Writer Chris Pritchard finds Hello Kitty’s special kind of cute reveals the fun side of this fascinating culture.
Sitting on a wooden stool in a tiny ten-seat restaurant facing an alleyway in Omoide Yokocho, on the edge of busy Shinjuku Station in Tokyo I am immersed in people-watching.
It’s early evening and crowds are everywhere. I’m so fascinated by the scene outside that despite the beauty of the elegantly arranged plate of tuna sashimi I just ordered, I can’t take my eyes off the commuters who squeeze past each other on their way to homeward-bound trains.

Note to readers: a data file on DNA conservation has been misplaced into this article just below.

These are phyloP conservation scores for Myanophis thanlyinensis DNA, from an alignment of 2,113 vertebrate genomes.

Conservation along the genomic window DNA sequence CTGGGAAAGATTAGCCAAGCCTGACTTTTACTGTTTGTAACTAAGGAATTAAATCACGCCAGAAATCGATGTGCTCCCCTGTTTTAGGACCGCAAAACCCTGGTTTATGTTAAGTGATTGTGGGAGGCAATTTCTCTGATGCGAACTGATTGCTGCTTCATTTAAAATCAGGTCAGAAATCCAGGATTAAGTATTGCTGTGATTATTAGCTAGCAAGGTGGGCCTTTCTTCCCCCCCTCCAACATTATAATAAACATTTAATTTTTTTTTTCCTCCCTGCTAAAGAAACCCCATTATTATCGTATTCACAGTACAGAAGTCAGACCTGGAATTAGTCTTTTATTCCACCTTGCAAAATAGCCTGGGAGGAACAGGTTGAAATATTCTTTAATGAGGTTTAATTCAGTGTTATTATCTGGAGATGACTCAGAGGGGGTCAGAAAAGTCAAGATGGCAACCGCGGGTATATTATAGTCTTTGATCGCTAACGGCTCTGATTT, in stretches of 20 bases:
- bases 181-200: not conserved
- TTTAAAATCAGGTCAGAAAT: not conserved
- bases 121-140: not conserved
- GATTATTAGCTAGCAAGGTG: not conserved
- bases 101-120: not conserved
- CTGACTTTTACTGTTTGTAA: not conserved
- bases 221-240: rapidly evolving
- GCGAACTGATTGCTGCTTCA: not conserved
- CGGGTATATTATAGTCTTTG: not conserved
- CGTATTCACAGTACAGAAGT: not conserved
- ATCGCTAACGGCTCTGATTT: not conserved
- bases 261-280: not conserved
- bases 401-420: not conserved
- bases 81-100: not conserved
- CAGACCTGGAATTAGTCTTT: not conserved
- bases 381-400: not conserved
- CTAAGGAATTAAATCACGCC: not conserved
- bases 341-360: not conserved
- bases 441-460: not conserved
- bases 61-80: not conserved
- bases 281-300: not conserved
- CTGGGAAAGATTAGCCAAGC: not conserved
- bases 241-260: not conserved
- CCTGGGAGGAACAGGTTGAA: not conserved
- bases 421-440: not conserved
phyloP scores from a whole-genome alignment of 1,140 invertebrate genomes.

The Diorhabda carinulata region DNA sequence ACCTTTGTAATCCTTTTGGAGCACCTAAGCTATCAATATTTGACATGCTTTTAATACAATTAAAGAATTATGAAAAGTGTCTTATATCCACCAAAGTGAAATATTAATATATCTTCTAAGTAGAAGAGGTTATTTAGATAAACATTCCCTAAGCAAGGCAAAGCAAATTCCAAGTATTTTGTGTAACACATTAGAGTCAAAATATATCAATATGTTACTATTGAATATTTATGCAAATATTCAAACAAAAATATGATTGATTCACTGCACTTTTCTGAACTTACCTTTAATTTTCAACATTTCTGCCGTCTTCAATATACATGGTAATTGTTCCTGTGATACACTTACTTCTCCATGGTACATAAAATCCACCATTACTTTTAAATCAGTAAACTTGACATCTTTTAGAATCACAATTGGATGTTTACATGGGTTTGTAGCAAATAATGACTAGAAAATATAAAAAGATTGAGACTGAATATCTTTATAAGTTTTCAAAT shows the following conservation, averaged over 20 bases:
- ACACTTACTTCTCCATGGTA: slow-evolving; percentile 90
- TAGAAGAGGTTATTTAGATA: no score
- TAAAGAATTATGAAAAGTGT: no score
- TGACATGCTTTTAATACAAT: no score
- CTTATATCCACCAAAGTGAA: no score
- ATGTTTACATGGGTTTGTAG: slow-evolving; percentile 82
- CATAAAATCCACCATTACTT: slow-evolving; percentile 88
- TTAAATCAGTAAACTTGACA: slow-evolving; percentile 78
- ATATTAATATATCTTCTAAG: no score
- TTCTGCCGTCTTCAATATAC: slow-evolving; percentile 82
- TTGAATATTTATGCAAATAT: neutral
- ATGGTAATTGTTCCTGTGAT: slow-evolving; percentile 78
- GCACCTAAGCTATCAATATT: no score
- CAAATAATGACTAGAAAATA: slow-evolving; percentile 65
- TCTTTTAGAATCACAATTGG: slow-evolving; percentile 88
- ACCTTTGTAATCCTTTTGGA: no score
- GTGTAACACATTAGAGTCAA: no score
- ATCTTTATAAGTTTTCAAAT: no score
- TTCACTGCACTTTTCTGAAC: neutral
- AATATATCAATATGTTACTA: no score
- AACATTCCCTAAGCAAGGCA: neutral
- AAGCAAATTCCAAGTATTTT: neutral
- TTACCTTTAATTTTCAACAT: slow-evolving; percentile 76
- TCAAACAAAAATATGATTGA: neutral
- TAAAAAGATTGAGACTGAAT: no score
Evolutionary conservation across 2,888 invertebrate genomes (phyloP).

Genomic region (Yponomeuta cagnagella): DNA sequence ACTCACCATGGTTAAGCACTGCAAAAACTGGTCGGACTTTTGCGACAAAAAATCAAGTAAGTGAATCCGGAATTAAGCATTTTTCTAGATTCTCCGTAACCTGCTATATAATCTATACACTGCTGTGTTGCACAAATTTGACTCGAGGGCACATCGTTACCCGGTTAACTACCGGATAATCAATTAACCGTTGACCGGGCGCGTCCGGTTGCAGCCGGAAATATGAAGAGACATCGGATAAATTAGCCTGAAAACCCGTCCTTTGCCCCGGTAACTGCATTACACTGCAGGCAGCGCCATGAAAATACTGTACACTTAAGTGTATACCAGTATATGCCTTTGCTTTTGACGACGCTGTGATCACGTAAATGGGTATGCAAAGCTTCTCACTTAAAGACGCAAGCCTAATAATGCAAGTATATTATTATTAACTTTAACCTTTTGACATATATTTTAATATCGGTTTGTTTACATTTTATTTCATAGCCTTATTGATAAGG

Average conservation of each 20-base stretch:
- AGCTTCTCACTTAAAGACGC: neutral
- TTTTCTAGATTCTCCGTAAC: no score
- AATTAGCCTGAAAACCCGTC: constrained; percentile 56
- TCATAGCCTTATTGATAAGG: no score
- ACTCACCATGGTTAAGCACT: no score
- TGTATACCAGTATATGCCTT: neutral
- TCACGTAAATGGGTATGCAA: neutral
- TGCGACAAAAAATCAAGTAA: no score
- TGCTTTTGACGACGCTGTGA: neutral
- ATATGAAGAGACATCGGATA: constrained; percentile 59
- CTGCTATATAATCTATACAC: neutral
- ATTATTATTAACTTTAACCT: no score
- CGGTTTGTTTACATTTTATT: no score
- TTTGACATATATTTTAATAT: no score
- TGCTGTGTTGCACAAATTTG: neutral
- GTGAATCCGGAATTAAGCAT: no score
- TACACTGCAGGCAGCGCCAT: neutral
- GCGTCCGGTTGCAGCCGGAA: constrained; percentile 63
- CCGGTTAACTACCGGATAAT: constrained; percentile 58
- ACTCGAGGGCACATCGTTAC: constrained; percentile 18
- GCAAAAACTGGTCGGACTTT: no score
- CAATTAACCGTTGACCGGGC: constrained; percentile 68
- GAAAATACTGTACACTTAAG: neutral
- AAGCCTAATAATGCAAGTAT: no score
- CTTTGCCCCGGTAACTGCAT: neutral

Many are salarymen, mid-tier white-collar office workers.
They rush past in well-cut business suits and ties – expressionless and almost all clutching briefcases.
These briefcases fascinate me.
I find myself wondering whether – wedged between business papers – there are quirky obento lunch boxes or other examples of a peculiar Japanese obsession: a love of kawaii, which means ‘cute’.
Kawaii brings a smile to the face of even the most serious-looking salaryman.